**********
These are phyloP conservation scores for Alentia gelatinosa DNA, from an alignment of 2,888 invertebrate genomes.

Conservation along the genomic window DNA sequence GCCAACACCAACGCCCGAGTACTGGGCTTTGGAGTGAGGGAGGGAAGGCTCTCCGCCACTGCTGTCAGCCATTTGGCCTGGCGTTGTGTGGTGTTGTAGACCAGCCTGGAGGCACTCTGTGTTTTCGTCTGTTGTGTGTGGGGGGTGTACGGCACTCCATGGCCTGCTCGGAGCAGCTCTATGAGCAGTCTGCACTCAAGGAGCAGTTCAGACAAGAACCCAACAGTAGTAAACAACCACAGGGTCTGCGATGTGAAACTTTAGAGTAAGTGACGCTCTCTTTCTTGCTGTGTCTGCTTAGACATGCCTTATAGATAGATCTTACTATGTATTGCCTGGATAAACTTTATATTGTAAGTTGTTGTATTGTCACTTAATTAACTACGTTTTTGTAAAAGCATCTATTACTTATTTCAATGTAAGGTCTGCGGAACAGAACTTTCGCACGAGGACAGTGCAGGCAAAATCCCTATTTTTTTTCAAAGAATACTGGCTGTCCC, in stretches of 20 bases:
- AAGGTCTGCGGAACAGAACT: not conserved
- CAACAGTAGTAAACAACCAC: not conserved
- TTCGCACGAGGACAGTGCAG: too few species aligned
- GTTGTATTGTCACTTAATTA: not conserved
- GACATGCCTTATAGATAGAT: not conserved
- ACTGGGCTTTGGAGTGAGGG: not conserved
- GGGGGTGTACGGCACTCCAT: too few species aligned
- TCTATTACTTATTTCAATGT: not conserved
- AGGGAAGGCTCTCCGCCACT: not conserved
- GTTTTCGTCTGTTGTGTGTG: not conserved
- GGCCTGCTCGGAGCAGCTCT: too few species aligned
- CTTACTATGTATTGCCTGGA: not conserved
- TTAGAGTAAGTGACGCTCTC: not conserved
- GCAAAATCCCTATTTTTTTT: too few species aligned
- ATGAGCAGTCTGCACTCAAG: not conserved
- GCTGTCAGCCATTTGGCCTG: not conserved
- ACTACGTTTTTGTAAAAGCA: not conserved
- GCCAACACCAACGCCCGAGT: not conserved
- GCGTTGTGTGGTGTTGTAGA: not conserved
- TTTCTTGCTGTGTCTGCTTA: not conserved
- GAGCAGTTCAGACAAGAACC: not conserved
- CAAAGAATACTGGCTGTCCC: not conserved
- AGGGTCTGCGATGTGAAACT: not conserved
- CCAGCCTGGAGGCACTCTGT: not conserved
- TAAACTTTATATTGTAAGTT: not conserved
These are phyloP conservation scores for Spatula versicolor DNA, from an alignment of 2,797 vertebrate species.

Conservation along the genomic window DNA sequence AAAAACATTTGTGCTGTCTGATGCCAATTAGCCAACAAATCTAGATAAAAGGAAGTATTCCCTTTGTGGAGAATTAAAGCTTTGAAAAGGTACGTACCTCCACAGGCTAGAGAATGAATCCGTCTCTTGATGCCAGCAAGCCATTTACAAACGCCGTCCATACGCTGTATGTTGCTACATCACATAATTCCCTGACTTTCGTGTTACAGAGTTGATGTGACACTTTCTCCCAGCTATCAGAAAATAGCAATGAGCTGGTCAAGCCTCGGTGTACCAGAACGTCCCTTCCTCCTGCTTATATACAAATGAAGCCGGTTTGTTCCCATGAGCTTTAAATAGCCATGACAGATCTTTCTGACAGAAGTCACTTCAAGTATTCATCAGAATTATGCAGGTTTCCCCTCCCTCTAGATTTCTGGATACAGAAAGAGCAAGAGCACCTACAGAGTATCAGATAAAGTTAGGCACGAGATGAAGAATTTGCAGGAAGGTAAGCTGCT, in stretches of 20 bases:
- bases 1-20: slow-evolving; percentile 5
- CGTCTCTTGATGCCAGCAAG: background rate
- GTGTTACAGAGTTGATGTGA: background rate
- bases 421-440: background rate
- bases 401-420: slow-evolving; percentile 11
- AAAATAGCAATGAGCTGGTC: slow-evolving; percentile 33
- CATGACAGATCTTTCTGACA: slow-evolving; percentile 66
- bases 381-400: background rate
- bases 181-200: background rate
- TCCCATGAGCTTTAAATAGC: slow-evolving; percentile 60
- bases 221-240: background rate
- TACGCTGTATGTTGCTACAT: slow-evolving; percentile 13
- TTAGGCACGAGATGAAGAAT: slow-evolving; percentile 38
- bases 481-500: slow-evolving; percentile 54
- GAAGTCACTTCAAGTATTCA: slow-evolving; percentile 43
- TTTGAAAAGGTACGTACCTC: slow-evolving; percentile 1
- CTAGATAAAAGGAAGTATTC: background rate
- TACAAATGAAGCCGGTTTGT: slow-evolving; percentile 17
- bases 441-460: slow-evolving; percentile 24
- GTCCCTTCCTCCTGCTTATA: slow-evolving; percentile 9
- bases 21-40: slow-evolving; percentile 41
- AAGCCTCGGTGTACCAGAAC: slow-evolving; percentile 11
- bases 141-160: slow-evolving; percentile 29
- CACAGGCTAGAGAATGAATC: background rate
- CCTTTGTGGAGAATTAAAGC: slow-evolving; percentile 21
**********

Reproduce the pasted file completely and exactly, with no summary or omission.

These are phyloP conservation scores for Alentia gelatinosa DNA, from an alignment of 2,888 invertebrate genomes.

Conservation along the genomic window DNA sequence GCCAACACCAACGCCCGAGTACTGGGCTTTGGAGTGAGGGAGGGAAGGCTCTCCGCCACTGCTGTCAGCCATTTGGCCTGGCGTTGTGTGGTGTTGTAGACCAGCCTGGAGGCACTCTGTGTTTTCGTCTGTTGTGTGTGGGGGGTGTACGGCACTCCATGGCCTGCTCGGAGCAGCTCTATGAGCAGTCTGCACTCAAGGAGCAGTTCAGACAAGAACCCAACAGTAGTAAACAACCACAGGGTCTGCGATGTGAAACTTTAGAGTAAGTGACGCTCTCTTTCTTGCTGTGTCTGCTTAGACATGCCTTATAGATAGATCTTACTATGTATTGCCTGGATAAACTTTATATTGTAAGTTGTTGTATTGTCACTTAATTAACTACGTTTTTGTAAAAGCATCTATTACTTATTTCAATGTAAGGTCTGCGGAACAGAACTTTCGCACGAGGACAGTGCAGGCAAAATCCCTATTTTTTTTCAAAGAATACTGGCTGTCCC, in stretches of 20 bases:
- AAGGTCTGCGGAACAGAACT: not conserved
- CAACAGTAGTAAACAACCAC: not conserved
- TTCGCACGAGGACAGTGCAG: too few species aligned
- GTTGTATTGTCACTTAATTA: not conserved
- GACATGCCTTATAGATAGAT: not conserved
- ACTGGGCTTTGGAGTGAGGG: not conserved
- GGGGGTGTACGGCACTCCAT: too few species aligned
- TCTATTACTTATTTCAATGT: not conserved
- AGGGAAGGCTCTCCGCCACT: not conserved
- GTTTTCGTCTGTTGTGTGTG: not conserved
- GGCCTGCTCGGAGCAGCTCT: too few species aligned
- CTTACTATGTATTGCCTGGA: not conserved
- TTAGAGTAAGTGACGCTCTC: not conserved
- GCAAAATCCCTATTTTTTTT: too few species aligned
- ATGAGCAGTCTGCACTCAAG: not conserved
- GCTGTCAGCCATTTGGCCTG: not conserved
- ACTACGTTTTTGTAAAAGCA: not conserved
- GCCAACACCAACGCCCGAGT: not conserved
- GCGTTGTGTGGTGTTGTAGA: not conserved
- TTTCTTGCTGTGTCTGCTTA: not conserved
- GAGCAGTTCAGACAAGAACC: not conserved
- CAAAGAATACTGGCTGTCCC: not conserved
- AGGGTCTGCGATGTGAAACT: not conserved
- CCAGCCTGGAGGCACTCTGT: not conserved
- TAAACTTTATATTGTAAGTT: not conserved
These are phyloP conservation scores for Spatula versicolor DNA, from an alignment of 2,797 vertebrate species.

Conservation along the genomic window DNA sequence AAAAACATTTGTGCTGTCTGATGCCAATTAGCCAACAAATCTAGATAAAAGGAAGTATTCCCTTTGTGGAGAATTAAAGCTTTGAAAAGGTACGTACCTCCACAGGCTAGAGAATGAATCCGTCTCTTGATGCCAGCAAGCCATTTACAAACGCCGTCCATACGCTGTATGTTGCTACATCACATAATTCCCTGACTTTCGTGTTACAGAGTTGATGTGACACTTTCTCCCAGCTATCAGAAAATAGCAATGAGCTGGTCAAGCCTCGGTGTACCAGAACGTCCCTTCCTCCTGCTTATATACAAATGAAGCCGGTTTGTTCCCATGAGCTTTAAATAGCCATGACAGATCTTTCTGACAGAAGTCACTTCAAGTATTCATCAGAATTATGCAGGTTTCCCCTCCCTCTAGATTTCTGGATACAGAAAGAGCAAGAGCACCTACAGAGTATCAGATAAAGTTAGGCACGAGATGAAGAATTTGCAGGAAGGTAAGCTGCT, in stretches of 20 bases:
- bases 1-20: slow-evolving; percentile 5
- CGTCTCTTGATGCCAGCAAG: background rate
- GTGTTACAGAGTTGATGTGA: background rate
- bases 421-440: background rate
- bases 401-420: slow-evolving; percentile 11
- AAAATAGCAATGAGCTGGTC: slow-evolving; percentile 33
- CATGACAGATCTTTCTGACA: slow-evolving; percentile 66
- bases 381-400: background rate
- bases 181-200: background rate
- TCCCATGAGCTTTAAATAGC: slow-evolving; percentile 60
- bases 221-240: background rate
- TACGCTGTATGTTGCTACAT: slow-evolving; percentile 13
- TTAGGCACGAGATGAAGAAT: slow-evolving; percentile 38
- bases 481-500: slow-evolving; percentile 54
- GAAGTCACTTCAAGTATTCA: slow-evolving; percentile 43
- TTTGAAAAGGTACGTACCTC: slow-evolving; percentile 1
- CTAGATAAAAGGAAGTATTC: background rate
- TACAAATGAAGCCGGTTTGT: slow-evolving; percentile 17
- bases 441-460: slow-evolving; percentile 24
- GTCCCTTCCTCCTGCTTATA: slow-evolving; percentile 9
- bases 21-40: slow-evolving; percentile 41
- AAGCCTCGGTGTACCAGAAC: slow-evolving; percentile 11
- bases 141-160: slow-evolving; percentile 29
- CACAGGCTAGAGAATGAATC: background rate
- CCTTTGTGGAGAATTAAAGC: slow-evolving; percentile 21